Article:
International Women’s Day 2012 – Women Empowerment: Reduce Maternal Mortality and Morbidity

Each year around the world, International Women’s Day is celebrated on March 8. Thousands of events occur not just on this day but throughout March to mark the economic, political and social achievements of women. Organizations, governments, charities and women’s groups around the world choose different themes each year that reflect global and local gender issues. The 2012 United Nations International Women’s Day theme is focused on empowering rural women.

All women, especially rural women and adolescent girls, struggle for their basic rights and survival. Despite the progress that governments have made, in collaboration with different international and national partners, maternal mortality and morbidity are still very high. This is a reflection of inequality,  injustice  and violation of women’s  basic rights.  More than 1500 women and girls die every day from complications of pregnancy and child birth representing around 550,000 maternal deaths a year. In 2009, the WHO fact sheet indicated that every year, 99% of half a million maternal deaths occur in developing countries. The twenty five Partners in Population and Development (PPD) member countries accounted for 59% of these maternal deaths.  Rural women and girls, who comprise one in four people worldwide, face some of the highest rates of maternal mortality in the world. Evidence has shown that maternal morbidity and mortality are majorly from three delays: (a) delay in seeking care (b) delay in access to care and (c) delay in receiving adequate care. These preventable deaths and disabilities result from a culmination of violation of human rights against women and girls in many aspects of their lives and at all levels of decision making.  During the 56th session (held on 27th February 2012) of the Commission on the Status of Women (CSW56) several high-level speakers emphasized the need to unleash the potential of rural women. PPD member countries that had universal representation during the meeting joined other delegations from all over the world to advocate for and share experiences on rural women empowerment programs. (More details on the 56th session available on: http://www.un.org/womenwatch/daw/csw/56sess.htm#media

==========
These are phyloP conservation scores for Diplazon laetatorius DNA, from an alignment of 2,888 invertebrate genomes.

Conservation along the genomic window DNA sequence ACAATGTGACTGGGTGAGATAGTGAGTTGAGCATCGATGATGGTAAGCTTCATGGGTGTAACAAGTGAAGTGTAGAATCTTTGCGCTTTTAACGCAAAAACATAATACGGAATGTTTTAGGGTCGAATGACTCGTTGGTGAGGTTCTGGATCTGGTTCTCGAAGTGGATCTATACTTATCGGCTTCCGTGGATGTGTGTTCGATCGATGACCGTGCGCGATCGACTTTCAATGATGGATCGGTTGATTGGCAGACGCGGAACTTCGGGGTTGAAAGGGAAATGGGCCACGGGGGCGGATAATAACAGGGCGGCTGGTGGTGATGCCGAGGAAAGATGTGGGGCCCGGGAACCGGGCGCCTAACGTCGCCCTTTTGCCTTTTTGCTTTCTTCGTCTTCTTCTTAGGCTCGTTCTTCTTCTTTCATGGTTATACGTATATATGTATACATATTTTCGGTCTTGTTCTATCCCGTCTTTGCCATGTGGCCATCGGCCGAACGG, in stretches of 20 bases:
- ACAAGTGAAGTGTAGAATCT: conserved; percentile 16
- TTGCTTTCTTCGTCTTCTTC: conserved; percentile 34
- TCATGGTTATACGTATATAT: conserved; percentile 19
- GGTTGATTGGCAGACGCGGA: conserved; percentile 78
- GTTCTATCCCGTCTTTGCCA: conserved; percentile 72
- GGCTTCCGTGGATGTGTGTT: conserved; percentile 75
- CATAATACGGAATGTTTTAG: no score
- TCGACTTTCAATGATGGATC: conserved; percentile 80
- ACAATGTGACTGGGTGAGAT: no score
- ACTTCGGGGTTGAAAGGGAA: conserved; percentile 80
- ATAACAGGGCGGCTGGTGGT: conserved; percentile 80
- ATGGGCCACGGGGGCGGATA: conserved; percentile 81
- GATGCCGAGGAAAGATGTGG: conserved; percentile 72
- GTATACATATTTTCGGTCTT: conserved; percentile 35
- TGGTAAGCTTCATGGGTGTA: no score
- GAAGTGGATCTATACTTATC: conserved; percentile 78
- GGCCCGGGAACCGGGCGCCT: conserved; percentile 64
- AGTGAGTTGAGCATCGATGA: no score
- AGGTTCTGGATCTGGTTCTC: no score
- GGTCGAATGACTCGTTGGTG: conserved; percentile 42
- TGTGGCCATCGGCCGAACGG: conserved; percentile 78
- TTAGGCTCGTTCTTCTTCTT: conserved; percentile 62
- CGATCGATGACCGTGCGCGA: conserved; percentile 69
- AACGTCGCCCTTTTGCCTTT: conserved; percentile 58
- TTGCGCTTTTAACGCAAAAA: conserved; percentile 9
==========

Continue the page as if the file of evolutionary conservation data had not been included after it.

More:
On this International Women’s Day, PPD urges to its member countries, civil society, donors and the private sector to commit to making every womans’ life count at every life stage, through increased investments to realize improved maternal health, women empowerment and to ensure their fundamental rights.

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2 Responses to International Women’s Day 2012 – Women Empowerment: Reduce Maternal Mortality and Morbidity

  1. Since independence, women have made breakthroughs in fields long considered outside their traditional roles as wives, mothers and caretakers. They are now in the fast lane of politics, business, media, academia, law, entertainment and sports…as Uganda celebrates International Women’s Day, we long back to the journey walked by the Ugandan women to find equality and justice.

  2. Dr. Mahbub Rashid says:

    Highlights of PPD’s Current HRBA Work in Maternal Health

    PPD in partnership with the World Bank is implementing “Raising Voices from the South for Integration of a Human Rights Based Approach (HRBA) to Maternal Health” project in three of its member countries (Bangladesh, Senegal and Uganda). The goal of the project is to reduce maternal mortality and morbidity through South South Cooperation. By the end of 2012, the project will have achieved its objectives: a) Initiated and promoted a multi-stakeholder participatory process for the integration of HRBA into Maternal Health in line with commitments made through the international treaties ratified and consensus documents signed, and b) Launched a media advocacy campaign on “invest on maternal health and rights”. The project is implemented through the three member countries’ National Support Structures for South South Cooperation and Partner Institutes.

    It is hoped that the experiences and lessons learned from these three countries will inform the rapid “scale up” in realizing the integration of HRBA in Maternal Health Programming in other PPD member countries.

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